In December, 1935, when the insured was sixty-seven years of age, the life insurance policy in dispute was issued to him, with claimant Putnam named as beneficiary. In this policy the right to change the beneficiary was expressly reserved to the insured; but no change of beneficiary was to become effective unless such change had been endorsed by the company upon the policy itself. The insured, Mr. Pearson, presented this policy to claimant Putnam at her home in Newton, Massachusetts, stating, at that time, that he thought it might pay her and her husband in part for the kindness which they had shown him through the years. Claimant Putnam retained and has never relinquished possession of this policy. The insured had then been living with the Putnams for nearly twenty years and their relationship was friendly. Mr. Pearson paid current bills of the Putnam household from time to time, but was reimbursed by claimant Putnam and her husband for such expenditures. His work required his leaving their home each morning at a rather early hour and delayed his return until late afternoon or early evening, so that many of his meals were eaten in Boston, where he was employed. He paid nothing for either board or lodging at any time during the thirty years he lived with them. He remained with them for nearly ten years after the policy of insurance was issued to him, paying the premiums as they became due; and the harmonious relations continued until a relatively short time preceding his leaving their home.
Early in 1946, friction developed between the insured and the Putnams. From this time on Mr. Pearson ceased to pay the insurance premiums. He was seventy-eight years of age at this time; and this friction was due, in part, to insured's senile condition and erratic behavior. In any event, insured left the Putnam home in March, 1946, under somewhat disagreeable conditions, and went to live with the family of a neighbor.
In February, 1946, Mr. Pearson gave to claimant Putnam a certificate valued at one thousand dollars, in a sealed envelope, to keep for him. Upon his departure, from the Putnam home, he made no demand for either the certificate or insurance policy. On one occasion, apparently after leaving her home, he asked to see the insurance policy to check it over in her interest. She did not show him the policy, assuring him that the policy was all right and he had no need to worry.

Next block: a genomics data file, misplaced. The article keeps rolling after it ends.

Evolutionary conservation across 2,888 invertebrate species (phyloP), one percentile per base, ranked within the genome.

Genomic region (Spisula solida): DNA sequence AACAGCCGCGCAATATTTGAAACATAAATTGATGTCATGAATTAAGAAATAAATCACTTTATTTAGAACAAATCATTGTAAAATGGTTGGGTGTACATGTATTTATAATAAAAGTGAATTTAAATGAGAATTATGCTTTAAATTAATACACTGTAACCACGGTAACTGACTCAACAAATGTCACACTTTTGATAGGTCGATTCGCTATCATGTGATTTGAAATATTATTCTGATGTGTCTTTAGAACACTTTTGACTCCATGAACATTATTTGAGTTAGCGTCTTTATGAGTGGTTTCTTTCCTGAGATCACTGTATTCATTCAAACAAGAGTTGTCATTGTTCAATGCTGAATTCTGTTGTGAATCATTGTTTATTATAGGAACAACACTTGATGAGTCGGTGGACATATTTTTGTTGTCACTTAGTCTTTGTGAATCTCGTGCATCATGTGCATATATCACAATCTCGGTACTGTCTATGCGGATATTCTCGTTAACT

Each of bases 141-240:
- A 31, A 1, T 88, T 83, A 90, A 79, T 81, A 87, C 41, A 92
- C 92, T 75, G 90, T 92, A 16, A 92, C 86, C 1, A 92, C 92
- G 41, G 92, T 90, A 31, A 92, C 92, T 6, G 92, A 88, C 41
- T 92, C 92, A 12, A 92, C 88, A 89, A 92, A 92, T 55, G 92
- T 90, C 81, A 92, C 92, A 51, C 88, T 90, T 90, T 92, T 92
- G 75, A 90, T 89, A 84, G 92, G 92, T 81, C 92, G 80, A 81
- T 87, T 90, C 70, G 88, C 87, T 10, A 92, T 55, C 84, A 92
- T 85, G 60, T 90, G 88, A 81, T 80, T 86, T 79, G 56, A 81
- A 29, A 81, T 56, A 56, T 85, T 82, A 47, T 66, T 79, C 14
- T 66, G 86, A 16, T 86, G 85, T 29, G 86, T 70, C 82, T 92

About six months after leaving the Putnam home, Mr. Pearson consulted a lawyer in Boston, with the result that this attorney wrote Mrs. Putnam demanding not only the certificate herein referred to but the insurance policy as well. She refused to deliver the insurance policy, claiming the policy belonged to her, but did deliver the certificate upon receipt of proof of the attorney's authority to receive ti. Claimant Putnam was the only witness to testify at the hearing before this Court. She appeared to be frank, honest, and sincere, and made a good impression as a witness.
Claimant Putnam contends that the insurance policy in issue was given to her by the insured with the intention of divesting himself of control and possession of it forever; that he was at the time mentally competent to make the gift and she to receive it; that it was not induced by either force or fraud; that it was accepted by her; that neither control nor possession was ever surrendered by her; and that this being the fact, the insured thereupon lost or was divested of his right to change the beneficiary, even if he wanted to do so.